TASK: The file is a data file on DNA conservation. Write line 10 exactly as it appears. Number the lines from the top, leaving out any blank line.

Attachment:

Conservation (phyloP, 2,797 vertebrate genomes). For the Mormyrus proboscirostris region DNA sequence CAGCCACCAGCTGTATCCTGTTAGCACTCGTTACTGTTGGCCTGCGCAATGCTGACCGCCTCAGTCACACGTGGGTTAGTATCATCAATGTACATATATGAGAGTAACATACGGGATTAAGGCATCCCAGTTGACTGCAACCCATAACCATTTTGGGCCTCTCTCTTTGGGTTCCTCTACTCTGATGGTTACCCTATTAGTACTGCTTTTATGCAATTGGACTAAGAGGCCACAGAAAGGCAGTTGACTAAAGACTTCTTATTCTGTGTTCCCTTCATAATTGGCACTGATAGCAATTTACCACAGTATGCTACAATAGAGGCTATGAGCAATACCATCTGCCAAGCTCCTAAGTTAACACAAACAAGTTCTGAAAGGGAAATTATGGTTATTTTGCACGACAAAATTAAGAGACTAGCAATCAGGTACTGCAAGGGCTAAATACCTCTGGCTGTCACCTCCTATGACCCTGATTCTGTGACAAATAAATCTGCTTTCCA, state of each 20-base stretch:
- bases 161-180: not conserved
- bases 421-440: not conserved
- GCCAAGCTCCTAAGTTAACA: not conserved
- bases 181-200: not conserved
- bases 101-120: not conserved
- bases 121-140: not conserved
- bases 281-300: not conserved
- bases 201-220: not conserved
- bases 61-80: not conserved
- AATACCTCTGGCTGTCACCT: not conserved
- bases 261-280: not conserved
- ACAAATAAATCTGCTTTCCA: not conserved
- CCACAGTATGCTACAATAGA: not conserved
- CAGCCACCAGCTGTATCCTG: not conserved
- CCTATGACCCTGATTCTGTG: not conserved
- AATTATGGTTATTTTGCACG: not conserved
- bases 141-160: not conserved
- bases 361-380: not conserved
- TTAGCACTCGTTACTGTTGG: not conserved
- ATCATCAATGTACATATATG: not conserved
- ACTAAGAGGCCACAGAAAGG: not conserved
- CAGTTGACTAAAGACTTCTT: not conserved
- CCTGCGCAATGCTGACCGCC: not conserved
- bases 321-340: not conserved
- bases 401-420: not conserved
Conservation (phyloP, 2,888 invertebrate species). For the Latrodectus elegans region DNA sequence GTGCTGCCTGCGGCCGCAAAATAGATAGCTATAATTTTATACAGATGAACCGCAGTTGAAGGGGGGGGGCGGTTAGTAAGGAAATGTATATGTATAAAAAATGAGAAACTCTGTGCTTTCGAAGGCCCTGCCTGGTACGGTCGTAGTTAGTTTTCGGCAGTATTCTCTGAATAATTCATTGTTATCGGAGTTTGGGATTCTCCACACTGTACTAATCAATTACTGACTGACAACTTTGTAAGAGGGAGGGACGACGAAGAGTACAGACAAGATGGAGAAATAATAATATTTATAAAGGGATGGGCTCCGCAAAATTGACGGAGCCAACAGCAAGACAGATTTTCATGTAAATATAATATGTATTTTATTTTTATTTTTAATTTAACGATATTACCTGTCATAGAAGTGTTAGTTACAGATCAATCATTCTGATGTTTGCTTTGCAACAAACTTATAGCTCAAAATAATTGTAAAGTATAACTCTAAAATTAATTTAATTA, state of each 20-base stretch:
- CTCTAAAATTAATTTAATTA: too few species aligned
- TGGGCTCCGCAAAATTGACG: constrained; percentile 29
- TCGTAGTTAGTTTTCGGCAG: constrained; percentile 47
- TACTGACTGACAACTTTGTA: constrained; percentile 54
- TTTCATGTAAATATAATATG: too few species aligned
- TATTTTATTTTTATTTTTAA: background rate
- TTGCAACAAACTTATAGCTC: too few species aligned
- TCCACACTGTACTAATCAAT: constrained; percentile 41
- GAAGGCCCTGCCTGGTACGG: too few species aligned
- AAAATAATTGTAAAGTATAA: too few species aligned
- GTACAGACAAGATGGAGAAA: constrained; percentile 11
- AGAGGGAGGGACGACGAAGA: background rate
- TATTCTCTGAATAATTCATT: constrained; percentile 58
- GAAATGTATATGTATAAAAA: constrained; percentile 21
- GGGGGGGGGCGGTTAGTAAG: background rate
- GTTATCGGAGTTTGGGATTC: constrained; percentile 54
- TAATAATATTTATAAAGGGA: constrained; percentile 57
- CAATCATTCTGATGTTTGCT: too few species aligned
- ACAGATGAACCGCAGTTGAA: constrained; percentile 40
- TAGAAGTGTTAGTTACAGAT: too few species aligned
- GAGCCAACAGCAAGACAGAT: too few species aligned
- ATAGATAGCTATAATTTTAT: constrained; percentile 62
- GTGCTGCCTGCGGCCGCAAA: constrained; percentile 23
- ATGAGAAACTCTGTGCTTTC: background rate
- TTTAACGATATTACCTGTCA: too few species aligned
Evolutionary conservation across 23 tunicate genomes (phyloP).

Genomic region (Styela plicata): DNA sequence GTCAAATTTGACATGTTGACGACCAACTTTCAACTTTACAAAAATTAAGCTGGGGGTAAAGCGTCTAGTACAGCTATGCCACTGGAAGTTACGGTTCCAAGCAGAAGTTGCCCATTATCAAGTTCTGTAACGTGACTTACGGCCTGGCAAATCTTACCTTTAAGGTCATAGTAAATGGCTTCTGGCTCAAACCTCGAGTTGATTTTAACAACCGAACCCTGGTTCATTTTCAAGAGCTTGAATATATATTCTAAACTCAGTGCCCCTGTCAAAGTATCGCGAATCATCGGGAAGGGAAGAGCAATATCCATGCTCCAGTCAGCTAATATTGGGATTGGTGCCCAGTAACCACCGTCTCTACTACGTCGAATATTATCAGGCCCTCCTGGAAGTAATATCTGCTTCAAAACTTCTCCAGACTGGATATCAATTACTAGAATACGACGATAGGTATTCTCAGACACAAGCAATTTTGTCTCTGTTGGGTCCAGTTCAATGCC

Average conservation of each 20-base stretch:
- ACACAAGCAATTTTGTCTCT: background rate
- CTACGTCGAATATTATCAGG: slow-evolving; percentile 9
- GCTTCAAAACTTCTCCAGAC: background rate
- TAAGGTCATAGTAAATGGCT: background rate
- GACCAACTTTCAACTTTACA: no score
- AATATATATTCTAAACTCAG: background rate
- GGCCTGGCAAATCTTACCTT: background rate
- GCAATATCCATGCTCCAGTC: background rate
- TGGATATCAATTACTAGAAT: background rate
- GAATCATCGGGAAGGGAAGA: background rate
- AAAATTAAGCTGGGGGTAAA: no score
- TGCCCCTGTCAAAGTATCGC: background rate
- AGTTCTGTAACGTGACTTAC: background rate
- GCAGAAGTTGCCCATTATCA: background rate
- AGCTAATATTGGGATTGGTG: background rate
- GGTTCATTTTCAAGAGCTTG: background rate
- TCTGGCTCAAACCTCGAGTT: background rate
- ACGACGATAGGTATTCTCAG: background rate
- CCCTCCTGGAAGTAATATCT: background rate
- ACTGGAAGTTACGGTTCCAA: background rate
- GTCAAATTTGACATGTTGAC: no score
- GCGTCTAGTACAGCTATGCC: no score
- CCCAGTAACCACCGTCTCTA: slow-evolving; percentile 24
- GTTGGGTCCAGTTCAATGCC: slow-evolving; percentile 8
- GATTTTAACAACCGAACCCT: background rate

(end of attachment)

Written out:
- bases 61-80: not conserved